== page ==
Friday, January 31, 2014

Banjo Paterson: is he still the bard of the bush?

The man who wrote Waltzing Matilda was born 150 years ago on 17 February. The Australian myth he helped create is fading

Thursday 30 January 2014   
An Australian ten-dollar note featuring Banjo Paterson
Banjo Paterson: honoured on the $10 note. Photograph: Guardian Australia
Best known for the folk song Waltzing Matilda and the ballads The Man from Snowy River and Clancy of the Overflow, Andrew Barton "Banjo" Paterson is the most famous – certainly the most publicly performed – Australian writer who has ever lived.

One hundred and fifty years after Paterson's birth (the anniversary is 17 February), the poet looms as a giant in Australian culture – albeit one viewed increasingly from a distance. The once strident national myth that his verse did so much to create these days is subdued, though it continues to influence the way many Australians view themselves and how they are viewed from overseas.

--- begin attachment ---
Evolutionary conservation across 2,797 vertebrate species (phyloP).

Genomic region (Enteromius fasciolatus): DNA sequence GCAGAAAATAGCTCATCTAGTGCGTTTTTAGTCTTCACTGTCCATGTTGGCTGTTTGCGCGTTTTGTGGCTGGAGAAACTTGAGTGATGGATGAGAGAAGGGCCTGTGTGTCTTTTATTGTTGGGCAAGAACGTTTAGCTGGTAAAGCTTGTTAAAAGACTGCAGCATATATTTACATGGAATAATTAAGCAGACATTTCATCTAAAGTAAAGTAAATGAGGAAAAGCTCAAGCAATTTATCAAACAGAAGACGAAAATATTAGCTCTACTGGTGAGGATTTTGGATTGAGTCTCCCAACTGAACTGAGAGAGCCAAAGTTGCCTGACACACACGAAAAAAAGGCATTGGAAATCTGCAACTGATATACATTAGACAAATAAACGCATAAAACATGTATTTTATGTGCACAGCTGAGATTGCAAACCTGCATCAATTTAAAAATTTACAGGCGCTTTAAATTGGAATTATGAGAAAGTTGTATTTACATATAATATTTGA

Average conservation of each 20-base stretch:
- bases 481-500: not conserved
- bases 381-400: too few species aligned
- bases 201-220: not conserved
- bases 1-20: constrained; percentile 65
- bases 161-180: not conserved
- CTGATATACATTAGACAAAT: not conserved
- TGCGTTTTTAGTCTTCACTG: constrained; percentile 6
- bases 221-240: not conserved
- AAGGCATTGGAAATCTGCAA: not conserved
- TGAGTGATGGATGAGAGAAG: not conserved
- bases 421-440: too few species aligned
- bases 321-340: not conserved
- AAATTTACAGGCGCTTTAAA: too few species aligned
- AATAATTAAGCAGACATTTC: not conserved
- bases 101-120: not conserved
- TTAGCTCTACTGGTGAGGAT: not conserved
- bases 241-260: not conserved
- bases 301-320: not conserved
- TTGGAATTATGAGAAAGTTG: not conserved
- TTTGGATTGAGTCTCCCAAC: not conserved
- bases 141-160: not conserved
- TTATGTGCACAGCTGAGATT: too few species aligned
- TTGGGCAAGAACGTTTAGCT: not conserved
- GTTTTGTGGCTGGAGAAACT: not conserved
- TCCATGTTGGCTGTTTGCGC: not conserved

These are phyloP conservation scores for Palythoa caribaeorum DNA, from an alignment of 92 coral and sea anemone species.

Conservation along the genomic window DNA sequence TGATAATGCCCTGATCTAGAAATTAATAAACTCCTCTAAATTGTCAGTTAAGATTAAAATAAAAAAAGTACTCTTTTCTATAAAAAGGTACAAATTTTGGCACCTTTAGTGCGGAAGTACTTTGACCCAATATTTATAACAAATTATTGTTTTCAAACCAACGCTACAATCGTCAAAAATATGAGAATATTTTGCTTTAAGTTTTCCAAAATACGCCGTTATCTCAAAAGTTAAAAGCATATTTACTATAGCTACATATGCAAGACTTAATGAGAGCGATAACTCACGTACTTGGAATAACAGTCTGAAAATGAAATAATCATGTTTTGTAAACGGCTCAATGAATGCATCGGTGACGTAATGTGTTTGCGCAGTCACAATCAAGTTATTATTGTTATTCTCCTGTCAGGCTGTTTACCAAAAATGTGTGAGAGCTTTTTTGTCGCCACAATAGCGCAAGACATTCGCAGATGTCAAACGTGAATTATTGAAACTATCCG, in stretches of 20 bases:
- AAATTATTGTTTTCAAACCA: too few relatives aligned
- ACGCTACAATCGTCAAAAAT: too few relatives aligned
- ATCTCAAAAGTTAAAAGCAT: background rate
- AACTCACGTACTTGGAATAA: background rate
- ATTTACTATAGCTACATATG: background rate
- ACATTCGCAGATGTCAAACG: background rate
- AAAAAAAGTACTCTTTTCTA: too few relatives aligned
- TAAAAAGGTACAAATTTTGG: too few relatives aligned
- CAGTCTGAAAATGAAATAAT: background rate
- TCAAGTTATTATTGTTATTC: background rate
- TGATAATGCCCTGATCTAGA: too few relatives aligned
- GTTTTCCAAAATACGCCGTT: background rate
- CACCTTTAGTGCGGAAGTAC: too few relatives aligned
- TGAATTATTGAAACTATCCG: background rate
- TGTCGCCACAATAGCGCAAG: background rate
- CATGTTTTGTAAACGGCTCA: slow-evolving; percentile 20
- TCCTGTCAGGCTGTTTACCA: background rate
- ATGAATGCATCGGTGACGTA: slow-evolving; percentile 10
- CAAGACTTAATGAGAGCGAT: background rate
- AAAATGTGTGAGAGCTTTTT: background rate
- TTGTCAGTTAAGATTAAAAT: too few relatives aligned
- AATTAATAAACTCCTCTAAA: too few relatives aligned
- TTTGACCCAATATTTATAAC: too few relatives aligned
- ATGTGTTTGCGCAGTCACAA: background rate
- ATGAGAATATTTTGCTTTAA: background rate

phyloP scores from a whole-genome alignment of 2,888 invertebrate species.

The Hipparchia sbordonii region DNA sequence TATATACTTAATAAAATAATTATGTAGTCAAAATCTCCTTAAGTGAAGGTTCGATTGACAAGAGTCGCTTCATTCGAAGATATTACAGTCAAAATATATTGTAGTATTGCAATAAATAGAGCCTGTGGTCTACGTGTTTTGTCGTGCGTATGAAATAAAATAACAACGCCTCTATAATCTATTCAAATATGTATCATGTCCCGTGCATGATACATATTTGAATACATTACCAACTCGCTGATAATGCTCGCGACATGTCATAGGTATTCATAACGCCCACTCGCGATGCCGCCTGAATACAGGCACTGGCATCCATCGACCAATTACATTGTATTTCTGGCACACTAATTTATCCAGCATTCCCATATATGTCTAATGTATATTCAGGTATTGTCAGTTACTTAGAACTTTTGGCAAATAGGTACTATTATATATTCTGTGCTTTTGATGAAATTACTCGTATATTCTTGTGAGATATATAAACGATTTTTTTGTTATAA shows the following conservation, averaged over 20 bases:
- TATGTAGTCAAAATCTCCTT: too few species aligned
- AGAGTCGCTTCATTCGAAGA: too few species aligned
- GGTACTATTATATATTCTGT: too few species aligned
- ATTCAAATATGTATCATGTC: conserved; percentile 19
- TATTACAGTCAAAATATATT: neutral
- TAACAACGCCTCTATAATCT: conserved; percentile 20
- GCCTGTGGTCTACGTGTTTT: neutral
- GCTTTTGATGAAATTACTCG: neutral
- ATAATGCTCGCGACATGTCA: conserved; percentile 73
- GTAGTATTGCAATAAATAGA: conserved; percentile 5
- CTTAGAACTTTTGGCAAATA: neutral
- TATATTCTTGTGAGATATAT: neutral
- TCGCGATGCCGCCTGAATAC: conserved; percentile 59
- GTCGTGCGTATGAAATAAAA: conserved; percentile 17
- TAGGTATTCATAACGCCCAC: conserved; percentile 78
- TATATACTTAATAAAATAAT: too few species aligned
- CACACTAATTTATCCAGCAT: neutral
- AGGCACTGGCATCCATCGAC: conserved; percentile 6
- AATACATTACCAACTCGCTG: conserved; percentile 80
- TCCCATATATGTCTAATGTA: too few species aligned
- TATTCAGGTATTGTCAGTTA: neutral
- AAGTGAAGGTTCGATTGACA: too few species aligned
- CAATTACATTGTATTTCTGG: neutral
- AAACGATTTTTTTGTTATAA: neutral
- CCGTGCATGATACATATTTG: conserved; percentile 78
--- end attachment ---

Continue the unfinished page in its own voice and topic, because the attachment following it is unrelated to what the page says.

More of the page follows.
In addition to serving as the unofficial national anthem, Waltzing Matilda – a song about an itinerant farm worker who steals a sheep and kills himself to avoid being arrested for theft – has been recorded by artists as various as Bill Haley and his Comets and André Rieu.
In 1981 the Australian country singer Slim Dusty's cover version became the first song to be played from space by astronauts
Other artists have appropriated and quoted from it, such as Tom Waits in his song Tom Traubert's Blues and Eric Bogle in And the Band Played Waltzing Matilda – which was covered by many acts including the Pogues.

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